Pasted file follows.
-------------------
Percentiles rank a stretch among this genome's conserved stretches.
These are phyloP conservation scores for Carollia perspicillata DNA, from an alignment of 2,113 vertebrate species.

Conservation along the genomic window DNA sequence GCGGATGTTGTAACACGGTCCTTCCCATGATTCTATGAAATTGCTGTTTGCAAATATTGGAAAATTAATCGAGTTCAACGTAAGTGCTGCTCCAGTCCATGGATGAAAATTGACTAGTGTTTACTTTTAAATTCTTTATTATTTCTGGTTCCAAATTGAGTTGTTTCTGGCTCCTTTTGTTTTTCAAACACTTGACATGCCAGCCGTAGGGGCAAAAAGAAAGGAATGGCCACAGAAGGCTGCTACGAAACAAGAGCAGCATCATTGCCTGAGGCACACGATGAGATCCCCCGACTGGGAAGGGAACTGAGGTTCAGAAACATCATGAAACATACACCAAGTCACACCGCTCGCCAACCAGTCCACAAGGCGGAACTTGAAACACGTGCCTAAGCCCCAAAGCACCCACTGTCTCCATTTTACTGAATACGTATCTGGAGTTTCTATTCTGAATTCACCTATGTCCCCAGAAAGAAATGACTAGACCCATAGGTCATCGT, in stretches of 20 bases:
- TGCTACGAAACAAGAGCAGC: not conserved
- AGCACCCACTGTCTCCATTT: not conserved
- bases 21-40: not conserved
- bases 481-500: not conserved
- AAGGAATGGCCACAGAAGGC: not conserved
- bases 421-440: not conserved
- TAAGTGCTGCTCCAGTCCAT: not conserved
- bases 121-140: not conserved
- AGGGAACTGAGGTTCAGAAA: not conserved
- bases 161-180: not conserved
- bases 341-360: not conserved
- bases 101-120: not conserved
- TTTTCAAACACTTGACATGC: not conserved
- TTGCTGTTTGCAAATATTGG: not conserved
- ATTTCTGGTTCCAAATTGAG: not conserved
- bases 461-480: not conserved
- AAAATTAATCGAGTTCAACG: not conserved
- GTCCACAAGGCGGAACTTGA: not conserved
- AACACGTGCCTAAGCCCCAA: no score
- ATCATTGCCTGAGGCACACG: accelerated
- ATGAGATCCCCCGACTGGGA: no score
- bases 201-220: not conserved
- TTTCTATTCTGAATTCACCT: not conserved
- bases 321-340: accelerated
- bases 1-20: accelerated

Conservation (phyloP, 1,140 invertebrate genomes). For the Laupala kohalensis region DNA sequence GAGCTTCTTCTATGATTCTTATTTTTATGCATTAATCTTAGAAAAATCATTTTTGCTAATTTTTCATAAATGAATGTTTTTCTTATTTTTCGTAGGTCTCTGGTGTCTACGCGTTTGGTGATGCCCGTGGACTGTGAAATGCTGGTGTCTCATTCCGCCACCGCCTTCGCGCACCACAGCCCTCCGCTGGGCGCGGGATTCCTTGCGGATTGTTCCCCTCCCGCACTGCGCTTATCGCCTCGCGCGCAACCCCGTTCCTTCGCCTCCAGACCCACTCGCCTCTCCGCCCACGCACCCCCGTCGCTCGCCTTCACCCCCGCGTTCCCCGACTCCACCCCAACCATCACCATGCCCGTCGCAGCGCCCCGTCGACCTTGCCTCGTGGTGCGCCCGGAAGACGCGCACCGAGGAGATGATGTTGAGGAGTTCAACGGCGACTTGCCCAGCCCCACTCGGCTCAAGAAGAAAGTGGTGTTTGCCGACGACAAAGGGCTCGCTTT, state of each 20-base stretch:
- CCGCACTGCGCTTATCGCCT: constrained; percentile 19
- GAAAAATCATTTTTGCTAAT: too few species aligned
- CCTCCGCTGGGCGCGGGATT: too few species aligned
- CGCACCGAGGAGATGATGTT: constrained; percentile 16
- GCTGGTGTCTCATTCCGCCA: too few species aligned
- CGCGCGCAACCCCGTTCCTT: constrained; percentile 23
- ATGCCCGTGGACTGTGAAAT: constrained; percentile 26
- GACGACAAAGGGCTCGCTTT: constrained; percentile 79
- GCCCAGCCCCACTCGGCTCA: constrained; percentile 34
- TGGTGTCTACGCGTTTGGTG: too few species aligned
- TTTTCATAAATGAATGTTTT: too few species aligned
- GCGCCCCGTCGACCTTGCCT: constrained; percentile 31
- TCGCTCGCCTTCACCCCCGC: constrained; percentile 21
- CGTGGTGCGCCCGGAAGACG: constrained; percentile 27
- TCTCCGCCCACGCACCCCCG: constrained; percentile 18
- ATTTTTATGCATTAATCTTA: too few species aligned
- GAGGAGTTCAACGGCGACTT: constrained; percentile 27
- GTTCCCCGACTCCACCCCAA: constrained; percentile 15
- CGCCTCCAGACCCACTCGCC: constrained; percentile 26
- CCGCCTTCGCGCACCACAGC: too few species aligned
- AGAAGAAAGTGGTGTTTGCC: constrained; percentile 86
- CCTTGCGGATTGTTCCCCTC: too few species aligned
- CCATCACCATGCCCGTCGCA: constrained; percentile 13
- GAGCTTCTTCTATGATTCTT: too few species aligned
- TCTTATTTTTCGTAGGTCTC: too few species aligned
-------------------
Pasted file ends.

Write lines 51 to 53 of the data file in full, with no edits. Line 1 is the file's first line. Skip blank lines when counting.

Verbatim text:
- CCTTGCGGATTGTTCCCCTC: too few species aligned
- CCATCACCATGCCCGTCGCA: constrained; percentile 13
- GAGCTTCTTCTATGATTCTT: too few species aligned